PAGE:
The succeeding component sets the tone for Africa to identify talents and competence, tap and harness quality human resources, recruit personnel and put them in the right places. A case study of the United States and South Korea influence his advocacy for Africa to seek homegrown solutions rather than ‘deceive ourselves that others can do it for us’.
The segment that follows lends credence to the legend that “necessity is the mother of invention” while reviewing the drive which led to the innovation of the world wide web as distinct from the internet. He reflects on their origins, their evolution, their strengths and weaknesses in comparison to the traditional media. This part exposes the author’s full grasp of the various issues in his field of practice.
Another division clearly brings out the major characteristics of the internet, its uses, immense potential for good noting that it ‘is the most democratic modern medium available for development.
However, life is not that straightforward because although the internet is a force for good, the flip side is ugly: it promotes crime, eavesdropping, invasion of privacy. Access is not as universal as assumed because of poverty, poor power supply, high cost, fake news and stories. The internet serves as both the fastest, most robust means of mobilization for good and bad causes. It has become a useful tool for both patriots and terrorists. The exploits and successes recorded by Boko Haram, ISWAP, bandits, kidnappers and other insurgents point to the downsides of these technological innovations.
The discourse on historical epochs in development examines various themes in development philosophy through the years and sets an agenda for a discussion on such theories as modernisation, Marxism, dependency, post-development. The author argues that both the developed countries and developing countries of the world situated in the Northern hemisphere and in the opposite direction need development ‘from the industrialised America to the remotest village in Nigeria’.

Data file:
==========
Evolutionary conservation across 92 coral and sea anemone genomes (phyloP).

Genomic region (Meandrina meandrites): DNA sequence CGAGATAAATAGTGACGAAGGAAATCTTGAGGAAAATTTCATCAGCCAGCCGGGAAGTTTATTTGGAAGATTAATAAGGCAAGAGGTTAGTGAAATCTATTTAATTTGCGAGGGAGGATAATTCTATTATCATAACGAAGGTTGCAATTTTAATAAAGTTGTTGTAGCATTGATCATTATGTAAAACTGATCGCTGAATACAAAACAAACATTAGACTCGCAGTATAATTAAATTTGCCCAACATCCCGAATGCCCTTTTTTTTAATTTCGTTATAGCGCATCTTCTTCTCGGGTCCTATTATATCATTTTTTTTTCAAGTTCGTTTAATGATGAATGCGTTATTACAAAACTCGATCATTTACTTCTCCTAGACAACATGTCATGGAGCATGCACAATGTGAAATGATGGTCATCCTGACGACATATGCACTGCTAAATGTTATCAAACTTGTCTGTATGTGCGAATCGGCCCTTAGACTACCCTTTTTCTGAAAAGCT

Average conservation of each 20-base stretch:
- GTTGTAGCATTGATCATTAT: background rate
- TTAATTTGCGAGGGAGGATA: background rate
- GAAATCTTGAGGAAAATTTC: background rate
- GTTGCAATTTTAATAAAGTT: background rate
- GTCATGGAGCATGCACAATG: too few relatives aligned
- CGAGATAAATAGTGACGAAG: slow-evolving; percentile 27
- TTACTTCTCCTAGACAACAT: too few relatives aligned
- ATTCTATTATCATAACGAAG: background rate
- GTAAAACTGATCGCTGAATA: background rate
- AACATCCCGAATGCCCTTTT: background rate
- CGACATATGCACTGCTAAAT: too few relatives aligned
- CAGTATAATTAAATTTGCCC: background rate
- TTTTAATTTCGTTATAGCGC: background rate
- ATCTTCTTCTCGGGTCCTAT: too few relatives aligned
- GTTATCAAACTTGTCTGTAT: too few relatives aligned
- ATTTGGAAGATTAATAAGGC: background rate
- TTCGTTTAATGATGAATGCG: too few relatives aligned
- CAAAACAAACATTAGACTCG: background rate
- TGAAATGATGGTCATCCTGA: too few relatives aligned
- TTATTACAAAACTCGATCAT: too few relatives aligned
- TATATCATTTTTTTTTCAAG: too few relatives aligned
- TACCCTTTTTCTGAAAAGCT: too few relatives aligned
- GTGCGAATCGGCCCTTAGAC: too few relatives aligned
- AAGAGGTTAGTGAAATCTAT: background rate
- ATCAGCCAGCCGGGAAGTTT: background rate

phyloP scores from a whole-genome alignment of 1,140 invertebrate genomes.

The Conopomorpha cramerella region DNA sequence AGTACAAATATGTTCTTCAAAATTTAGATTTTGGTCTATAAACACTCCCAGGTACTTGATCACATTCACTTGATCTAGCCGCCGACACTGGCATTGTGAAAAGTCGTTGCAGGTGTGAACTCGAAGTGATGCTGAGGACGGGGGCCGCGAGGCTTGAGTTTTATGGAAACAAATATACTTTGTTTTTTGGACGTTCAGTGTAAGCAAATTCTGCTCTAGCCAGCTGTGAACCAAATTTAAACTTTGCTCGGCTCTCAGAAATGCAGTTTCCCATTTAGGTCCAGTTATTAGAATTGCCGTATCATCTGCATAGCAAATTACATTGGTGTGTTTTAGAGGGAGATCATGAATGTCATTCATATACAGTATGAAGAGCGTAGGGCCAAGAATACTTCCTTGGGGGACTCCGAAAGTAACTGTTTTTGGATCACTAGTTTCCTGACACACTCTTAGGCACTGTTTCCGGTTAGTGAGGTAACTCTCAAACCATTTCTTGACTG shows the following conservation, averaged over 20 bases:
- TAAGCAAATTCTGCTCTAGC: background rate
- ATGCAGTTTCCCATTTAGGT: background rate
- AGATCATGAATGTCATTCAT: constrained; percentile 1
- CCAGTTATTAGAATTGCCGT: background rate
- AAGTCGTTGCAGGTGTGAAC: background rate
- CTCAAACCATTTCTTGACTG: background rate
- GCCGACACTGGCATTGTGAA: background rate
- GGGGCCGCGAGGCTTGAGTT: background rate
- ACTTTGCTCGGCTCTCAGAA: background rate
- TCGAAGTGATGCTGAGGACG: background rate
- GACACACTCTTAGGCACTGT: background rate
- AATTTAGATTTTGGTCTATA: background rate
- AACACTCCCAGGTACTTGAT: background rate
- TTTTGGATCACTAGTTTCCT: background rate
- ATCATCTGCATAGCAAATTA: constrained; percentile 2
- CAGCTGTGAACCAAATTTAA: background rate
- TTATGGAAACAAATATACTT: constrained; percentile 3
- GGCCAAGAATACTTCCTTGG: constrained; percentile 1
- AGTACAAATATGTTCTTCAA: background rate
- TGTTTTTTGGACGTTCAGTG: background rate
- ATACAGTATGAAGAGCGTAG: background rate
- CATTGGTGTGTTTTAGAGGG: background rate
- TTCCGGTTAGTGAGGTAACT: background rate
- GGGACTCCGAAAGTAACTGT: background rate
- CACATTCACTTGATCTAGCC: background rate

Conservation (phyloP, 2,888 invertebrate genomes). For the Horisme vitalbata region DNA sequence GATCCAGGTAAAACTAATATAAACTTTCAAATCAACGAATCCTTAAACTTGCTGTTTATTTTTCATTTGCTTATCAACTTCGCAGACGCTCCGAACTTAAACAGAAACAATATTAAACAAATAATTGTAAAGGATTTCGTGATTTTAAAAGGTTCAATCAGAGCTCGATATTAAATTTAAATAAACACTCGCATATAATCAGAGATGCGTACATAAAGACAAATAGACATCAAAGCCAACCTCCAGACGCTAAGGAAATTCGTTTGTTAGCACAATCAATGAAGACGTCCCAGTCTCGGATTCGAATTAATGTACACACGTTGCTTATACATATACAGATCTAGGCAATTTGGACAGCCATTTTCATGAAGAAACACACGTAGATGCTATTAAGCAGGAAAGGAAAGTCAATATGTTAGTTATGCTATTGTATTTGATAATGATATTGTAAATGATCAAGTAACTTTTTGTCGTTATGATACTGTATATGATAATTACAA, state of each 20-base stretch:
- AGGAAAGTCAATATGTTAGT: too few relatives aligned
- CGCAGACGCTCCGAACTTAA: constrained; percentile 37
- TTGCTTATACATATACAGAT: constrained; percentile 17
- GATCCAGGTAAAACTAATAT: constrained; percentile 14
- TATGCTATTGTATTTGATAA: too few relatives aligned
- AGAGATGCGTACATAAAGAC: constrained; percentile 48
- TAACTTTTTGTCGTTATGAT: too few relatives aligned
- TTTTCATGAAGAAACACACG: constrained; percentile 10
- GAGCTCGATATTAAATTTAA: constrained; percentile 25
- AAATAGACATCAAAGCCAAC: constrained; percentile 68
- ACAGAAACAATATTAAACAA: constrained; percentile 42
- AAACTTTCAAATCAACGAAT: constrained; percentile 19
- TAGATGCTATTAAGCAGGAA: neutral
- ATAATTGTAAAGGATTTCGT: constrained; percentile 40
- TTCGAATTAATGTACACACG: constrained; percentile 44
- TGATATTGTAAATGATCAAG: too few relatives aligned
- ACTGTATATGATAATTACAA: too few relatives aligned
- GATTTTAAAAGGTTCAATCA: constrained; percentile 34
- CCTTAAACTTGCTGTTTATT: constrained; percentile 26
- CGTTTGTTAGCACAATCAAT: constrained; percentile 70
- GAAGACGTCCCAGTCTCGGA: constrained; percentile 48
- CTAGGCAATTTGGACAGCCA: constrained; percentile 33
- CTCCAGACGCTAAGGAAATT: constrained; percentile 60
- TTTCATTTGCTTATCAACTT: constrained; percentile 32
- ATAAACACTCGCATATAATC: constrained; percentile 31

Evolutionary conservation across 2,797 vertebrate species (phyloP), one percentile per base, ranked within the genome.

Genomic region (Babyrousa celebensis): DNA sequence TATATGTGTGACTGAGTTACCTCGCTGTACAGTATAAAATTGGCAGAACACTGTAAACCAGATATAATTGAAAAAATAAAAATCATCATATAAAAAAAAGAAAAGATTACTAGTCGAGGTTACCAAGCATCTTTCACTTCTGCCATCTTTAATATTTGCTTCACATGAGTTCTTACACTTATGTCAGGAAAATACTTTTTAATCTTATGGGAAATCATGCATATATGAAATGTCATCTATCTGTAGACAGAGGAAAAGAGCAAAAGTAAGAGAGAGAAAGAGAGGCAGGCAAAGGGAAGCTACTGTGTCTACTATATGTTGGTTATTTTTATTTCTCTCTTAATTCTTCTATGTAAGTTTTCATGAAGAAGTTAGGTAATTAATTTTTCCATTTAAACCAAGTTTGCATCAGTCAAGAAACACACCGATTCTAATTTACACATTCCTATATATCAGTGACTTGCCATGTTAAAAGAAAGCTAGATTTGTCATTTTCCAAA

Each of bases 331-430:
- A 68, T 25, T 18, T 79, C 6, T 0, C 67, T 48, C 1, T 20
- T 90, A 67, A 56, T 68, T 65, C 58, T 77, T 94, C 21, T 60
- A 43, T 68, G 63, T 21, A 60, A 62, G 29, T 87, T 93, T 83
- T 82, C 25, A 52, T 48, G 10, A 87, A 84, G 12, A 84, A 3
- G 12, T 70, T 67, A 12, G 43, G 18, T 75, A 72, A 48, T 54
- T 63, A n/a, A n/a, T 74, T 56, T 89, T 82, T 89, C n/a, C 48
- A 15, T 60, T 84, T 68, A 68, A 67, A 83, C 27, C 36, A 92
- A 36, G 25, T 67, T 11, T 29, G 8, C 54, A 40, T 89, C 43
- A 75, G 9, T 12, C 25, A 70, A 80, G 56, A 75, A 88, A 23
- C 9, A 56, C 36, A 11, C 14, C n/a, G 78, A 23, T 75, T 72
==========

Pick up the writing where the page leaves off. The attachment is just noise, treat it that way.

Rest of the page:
In chapter seven, ‘Participation as a new salt in development literature’, the author highlights the imperative for general participation in development initiatives. An interesting perspective is discussed under ‘critical issues in rural development which the author sees as’ the totality of the strategies aimed at improving the standard of living or welfare of a rural population’ albeit in Nigeria, ‘most efforts at rural development had concentrated on the development of agriculture.
In the final section, Amaefule highlights the importance of a shift to participatory communication which facilitates exchanges between different stakeholders to address a common problem.
He examines some models of communication like Shannon and Weaver’s Sender – Media – Channel – Receiver (SMCR), Diffusion of Innovation, Transmission model, Social Marketing approach of Kotler, Entertainment-Education and Media Advocacy models as useful in promoting development communication.
All in all, the 140-page book is rich. It is a well-articulated contribution to the literature on technology and development.
Amaefule is a relentless go-getter. Although he found himself in a sector that was at infancy in Nigeria, he has grown into it and mastered the issues on that ‘beat’. His contributions in the pages of the book expose him as a keen observer of his environment.
This new book will connect generations of people who were unaware of the deep ideological divide promoted by the US on one hand, the USSR and their allies to those who lived in that Era.
Dr Nana, a mass communication scholar and writer, is the Founder, Uyo Book Club.